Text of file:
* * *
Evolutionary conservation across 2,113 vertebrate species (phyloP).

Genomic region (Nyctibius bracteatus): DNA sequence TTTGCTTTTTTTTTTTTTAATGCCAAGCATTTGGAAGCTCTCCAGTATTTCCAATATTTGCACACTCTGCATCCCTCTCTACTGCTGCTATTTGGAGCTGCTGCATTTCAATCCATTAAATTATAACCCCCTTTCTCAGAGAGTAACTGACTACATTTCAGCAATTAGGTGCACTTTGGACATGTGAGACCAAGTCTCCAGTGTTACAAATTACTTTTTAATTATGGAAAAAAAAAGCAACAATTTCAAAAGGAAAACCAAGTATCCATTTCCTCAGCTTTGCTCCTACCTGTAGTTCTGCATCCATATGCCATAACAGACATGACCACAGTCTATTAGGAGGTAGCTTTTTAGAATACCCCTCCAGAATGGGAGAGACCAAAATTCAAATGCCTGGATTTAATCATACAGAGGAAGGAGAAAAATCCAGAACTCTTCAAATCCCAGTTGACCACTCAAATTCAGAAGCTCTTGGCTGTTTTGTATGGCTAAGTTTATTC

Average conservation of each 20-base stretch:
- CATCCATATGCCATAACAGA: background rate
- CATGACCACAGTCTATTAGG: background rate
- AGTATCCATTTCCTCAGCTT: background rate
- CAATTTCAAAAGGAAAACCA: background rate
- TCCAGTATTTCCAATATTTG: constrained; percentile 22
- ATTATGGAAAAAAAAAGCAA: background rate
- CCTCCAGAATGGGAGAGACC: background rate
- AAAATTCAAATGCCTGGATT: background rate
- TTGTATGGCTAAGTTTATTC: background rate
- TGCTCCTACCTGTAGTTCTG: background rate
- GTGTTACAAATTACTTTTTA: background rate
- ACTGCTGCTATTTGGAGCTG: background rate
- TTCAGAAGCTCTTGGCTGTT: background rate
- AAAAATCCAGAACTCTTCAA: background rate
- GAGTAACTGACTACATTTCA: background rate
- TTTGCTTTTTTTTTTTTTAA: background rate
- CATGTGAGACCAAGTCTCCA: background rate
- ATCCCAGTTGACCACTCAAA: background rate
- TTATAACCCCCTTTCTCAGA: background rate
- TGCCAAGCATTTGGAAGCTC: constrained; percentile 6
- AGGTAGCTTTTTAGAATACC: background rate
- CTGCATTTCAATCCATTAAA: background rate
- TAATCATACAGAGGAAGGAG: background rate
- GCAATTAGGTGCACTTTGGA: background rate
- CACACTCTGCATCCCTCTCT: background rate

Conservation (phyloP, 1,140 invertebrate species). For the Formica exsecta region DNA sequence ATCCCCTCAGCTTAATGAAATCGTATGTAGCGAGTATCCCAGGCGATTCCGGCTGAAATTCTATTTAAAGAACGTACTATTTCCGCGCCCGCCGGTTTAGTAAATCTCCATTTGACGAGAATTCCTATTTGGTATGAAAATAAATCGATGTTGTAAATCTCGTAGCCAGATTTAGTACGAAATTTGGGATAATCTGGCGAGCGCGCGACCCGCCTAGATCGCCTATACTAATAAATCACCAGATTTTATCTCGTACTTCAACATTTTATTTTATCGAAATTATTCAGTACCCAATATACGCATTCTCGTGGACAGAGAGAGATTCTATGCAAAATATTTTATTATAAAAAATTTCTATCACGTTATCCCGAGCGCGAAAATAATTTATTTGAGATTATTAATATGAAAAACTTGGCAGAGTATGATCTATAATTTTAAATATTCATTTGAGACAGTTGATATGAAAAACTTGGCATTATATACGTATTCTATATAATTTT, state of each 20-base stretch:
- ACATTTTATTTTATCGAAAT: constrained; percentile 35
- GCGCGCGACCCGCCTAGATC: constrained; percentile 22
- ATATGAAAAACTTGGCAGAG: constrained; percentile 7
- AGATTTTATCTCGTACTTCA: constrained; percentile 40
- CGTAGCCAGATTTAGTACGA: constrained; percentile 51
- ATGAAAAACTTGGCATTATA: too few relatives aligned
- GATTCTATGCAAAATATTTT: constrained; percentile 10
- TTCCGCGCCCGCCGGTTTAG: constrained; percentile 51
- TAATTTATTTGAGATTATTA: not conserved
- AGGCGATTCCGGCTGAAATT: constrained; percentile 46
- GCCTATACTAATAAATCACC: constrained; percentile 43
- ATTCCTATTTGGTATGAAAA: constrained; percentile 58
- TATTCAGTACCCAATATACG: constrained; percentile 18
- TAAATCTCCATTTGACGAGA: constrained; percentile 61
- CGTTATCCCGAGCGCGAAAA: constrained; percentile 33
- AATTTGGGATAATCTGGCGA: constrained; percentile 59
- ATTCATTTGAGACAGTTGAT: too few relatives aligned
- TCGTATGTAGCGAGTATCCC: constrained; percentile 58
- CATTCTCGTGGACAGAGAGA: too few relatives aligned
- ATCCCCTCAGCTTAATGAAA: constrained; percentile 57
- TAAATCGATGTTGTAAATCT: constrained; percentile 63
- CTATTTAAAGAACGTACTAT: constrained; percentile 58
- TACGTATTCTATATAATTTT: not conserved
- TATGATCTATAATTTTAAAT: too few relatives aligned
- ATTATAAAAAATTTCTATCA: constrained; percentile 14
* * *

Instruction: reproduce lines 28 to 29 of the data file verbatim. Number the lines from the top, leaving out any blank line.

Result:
- CACACTCTGCATCCCTCTCT: background rate

Conservation (phyloP, 1,140 invertebrate species). For the Formica exsecta region DNA sequence ATCCCCTCAGCTTAATGAAATCGTATGTAGCGAGTATCCCAGGCGATTCCGGCTGAAATTCTATTTAAAGAACGTACTATTTCCGCGCCCGCCGGTTTAGTAAATCTCCATTTGACGAGAATTCCTATTTGGTATGAAAATAAATCGATGTTGTAAATCTCGTAGCCAGATTTAGTACGAAATTTGGGATAATCTGGCGAGCGCGCGACCCGCCTAGATCGCCTATACTAATAAATCACCAGATTTTATCTCGTACTTCAACATTTTATTTTATCGAAATTATTCAGTACCCAATATACGCATTCTCGTGGACAGAGAGAGATTCTATGCAAAATATTTTATTATAAAAAATTTCTATCACGTTATCCCGAGCGCGAAAATAATTTATTTGAGATTATTAATATGAAAAACTTGGCAGAGTATGATCTATAATTTTAAATATTCATTTGAGACAGTTGATATGAAAAACTTGGCATTATATACGTATTCTATATAATTTT, state of each 20-base stretch: